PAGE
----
A Math Genius’s Sad Calculus
Benoit Mandelbrot, the father of fractal geometry, pens a disturbing new memoir on mathematics—and survival
Life in France was not easy, either—the family was extremely poor and lived in a tenement in the Paris slum of Belleville. But Mandelbrot’s parents believed strongly in the promise of France, and especially in the meritocratic school system. By insisting that Benoit acculturate quickly—learning to speak French without an accent and get along in French society—they gave him skills that would be indispensable after the fall of France in 1940. The Mandelbrots fled Paris for the southern, unoccupied zone, where they survived in the small town of Tulle thanks to the help of friends of uncle Szolem’s. “Our constant fear,” Mandelbrot writes,”was that a sufficiently determined foe might report us to an authority and we would be sent to our deaths. … We escaped this fate. Who knows why?”
One reason why, he suggests, is that his academic brilliance won him special consideration. “Xenophobia lost, meritocracy won,” he writes, and this would become the motto of his French experience:
The chronicles of Eastern Europe included a growing number of stories in which a would-be “butcher” is oversupplied with potential victims and a person perceived to be special is somehow spared. Father must have felt it was very bad to be overly conspicuous, but very good to be seen as rare and special. This attitude, which he probably brought from Warsaw, created in me an elevated level of commitment and ambition.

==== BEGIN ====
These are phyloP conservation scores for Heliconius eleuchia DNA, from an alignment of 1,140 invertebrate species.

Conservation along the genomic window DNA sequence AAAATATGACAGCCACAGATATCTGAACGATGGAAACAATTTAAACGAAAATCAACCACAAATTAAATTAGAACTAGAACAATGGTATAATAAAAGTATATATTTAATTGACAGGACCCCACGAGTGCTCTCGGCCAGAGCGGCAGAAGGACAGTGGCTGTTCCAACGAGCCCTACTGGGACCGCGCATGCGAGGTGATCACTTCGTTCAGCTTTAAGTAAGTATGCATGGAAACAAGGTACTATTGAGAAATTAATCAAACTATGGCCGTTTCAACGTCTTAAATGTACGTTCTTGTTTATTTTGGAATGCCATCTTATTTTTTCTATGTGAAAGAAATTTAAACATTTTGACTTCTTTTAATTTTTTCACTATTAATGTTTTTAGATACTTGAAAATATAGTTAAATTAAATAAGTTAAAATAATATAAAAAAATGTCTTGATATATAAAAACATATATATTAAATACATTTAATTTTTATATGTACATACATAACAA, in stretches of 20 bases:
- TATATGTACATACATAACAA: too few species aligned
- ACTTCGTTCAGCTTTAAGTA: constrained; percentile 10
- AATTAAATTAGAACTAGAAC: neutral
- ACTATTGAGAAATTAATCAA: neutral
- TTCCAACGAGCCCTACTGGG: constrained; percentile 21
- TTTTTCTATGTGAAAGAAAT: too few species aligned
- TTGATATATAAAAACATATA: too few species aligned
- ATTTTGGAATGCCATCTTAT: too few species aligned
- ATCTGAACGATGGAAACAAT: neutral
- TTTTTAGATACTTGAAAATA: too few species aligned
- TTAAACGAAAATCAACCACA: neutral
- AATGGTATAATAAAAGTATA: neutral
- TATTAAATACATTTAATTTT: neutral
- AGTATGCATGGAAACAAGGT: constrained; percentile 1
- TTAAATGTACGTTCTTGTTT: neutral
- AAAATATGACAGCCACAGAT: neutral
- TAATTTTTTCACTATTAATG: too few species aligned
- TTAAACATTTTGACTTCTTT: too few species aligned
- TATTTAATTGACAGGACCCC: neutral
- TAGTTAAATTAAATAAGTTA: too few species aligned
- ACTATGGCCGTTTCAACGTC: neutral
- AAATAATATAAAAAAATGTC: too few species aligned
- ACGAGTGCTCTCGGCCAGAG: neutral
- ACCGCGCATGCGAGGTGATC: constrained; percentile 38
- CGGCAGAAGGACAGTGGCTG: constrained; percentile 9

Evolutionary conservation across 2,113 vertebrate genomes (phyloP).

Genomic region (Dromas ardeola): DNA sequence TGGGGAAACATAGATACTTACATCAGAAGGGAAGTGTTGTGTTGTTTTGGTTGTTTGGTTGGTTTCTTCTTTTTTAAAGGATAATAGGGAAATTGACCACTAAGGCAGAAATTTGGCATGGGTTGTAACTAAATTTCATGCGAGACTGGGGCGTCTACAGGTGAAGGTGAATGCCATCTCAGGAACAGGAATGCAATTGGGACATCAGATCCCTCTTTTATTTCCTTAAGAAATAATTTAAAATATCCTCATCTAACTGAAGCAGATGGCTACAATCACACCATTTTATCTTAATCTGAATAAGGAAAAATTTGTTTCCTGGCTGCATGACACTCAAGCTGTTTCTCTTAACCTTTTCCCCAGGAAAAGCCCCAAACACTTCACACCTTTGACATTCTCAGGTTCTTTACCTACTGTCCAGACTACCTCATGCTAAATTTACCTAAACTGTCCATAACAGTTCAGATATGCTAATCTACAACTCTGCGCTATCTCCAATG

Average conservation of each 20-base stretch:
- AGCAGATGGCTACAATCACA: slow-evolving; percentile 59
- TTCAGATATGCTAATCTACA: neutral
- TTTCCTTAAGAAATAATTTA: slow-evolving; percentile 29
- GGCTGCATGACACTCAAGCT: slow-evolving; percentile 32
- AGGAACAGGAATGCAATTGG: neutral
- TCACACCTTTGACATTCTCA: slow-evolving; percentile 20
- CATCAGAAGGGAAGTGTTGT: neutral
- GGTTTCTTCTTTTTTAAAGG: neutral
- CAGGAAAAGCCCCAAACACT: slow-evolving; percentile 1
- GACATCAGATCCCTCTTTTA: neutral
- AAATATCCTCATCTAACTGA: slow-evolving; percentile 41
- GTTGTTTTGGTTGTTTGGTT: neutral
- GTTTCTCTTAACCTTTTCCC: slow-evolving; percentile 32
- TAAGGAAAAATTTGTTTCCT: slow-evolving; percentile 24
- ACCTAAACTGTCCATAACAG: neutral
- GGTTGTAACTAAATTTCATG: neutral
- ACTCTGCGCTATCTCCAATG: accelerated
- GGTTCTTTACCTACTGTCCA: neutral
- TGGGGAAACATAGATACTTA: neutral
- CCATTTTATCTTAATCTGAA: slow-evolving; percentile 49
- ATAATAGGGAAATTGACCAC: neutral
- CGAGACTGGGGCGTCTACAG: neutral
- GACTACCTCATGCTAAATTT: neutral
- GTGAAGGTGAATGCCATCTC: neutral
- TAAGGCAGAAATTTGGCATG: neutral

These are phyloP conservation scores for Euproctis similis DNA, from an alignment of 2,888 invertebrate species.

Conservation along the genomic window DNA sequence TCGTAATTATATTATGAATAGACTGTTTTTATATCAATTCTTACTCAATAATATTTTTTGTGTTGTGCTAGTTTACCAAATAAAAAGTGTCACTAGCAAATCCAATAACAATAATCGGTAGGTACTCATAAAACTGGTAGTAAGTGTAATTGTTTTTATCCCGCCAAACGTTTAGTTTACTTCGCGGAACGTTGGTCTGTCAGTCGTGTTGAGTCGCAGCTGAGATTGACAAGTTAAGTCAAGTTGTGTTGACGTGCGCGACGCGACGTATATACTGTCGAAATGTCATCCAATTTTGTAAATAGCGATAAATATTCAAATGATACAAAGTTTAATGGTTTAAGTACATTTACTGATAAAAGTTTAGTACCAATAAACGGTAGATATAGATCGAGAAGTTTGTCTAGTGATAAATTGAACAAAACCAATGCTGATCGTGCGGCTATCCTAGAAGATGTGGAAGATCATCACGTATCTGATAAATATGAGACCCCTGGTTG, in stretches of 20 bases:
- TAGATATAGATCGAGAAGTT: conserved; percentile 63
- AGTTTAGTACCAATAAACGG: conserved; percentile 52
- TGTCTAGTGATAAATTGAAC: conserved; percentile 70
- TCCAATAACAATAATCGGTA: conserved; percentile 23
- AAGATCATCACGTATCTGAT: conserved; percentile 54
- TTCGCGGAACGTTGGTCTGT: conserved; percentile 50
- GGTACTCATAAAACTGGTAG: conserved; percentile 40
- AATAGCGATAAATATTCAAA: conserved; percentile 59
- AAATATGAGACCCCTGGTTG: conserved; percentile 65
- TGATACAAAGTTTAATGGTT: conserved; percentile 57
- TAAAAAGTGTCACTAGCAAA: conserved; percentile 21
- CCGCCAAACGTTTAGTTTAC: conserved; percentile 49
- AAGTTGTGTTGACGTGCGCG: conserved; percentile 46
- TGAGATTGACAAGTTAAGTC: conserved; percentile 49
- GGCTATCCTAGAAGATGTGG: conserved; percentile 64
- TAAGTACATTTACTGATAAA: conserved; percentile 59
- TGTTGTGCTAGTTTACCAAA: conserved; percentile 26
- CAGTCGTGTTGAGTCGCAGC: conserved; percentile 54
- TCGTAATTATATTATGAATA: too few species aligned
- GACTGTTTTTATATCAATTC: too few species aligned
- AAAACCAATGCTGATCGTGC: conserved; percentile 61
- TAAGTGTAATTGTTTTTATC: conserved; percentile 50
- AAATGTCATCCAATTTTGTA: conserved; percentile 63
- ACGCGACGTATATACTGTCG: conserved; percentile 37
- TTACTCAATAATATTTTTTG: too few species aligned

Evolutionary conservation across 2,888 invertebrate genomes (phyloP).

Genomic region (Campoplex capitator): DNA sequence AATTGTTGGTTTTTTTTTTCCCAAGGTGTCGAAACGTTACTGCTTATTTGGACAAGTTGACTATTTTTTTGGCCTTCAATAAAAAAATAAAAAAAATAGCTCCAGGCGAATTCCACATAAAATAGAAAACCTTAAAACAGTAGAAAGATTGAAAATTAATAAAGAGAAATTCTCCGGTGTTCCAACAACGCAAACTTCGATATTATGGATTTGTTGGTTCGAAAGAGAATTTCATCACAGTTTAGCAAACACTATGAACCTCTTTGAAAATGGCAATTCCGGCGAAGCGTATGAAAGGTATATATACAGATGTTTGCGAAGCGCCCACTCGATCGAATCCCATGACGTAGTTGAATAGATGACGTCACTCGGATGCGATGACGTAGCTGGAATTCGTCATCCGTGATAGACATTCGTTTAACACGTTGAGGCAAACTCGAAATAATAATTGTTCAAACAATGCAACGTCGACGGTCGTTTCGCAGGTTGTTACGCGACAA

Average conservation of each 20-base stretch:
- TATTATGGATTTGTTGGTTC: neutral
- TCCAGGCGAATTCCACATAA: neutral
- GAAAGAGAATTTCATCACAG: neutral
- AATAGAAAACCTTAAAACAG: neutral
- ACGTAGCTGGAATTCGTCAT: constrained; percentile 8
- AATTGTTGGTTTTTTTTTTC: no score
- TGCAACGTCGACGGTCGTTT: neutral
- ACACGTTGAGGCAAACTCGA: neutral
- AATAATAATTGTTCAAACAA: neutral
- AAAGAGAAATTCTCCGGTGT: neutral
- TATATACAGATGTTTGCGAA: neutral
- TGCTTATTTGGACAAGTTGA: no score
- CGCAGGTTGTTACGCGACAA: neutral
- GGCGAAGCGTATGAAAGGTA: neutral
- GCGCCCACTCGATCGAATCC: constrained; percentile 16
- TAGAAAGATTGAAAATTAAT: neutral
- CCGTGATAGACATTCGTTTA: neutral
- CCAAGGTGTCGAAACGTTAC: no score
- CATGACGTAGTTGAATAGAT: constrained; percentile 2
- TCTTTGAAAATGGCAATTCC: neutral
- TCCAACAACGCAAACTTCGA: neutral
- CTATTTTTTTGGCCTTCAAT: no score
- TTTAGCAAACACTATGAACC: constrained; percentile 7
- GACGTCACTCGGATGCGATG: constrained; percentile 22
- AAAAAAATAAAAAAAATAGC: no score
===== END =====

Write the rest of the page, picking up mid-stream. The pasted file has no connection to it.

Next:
Thus motivated, Mandelbrot advanced to excellent high schools and then, after the Liberation, to the École Polytechnique, one of the ultra-elite “grands écoles.” More than 60 years later, he still writes with pride about the score he received on his entry examination—the highest in France, not just in that year but possibly ever. From then on, he was more or less guaranteed a cushy career in French academia—though he ended up spending most of his adult life in the United States, drawn by the intellectual freedom offered by IBM’s pure research division.
This back story gives a certain pathos to Mandelbrot’s late-life boasting. Hannah Arendt wrote in The Origins of Totalitarianism about the plight of the “exception Jew”—the Jew who is recognized as an equal in European society, but only because of his exceptional achievements or charm, like Benjamin Disraeli. For Mandelbrot, his mathematical genius might literally have saved his life during the war years; it certainly raised him from the immigrant poverty in which he was born and introduced him to an international fraternity of elite scientists. But there is also something tragic about Mandelbrot’s conviction he felt that he had to be a genius simply in order to survive.
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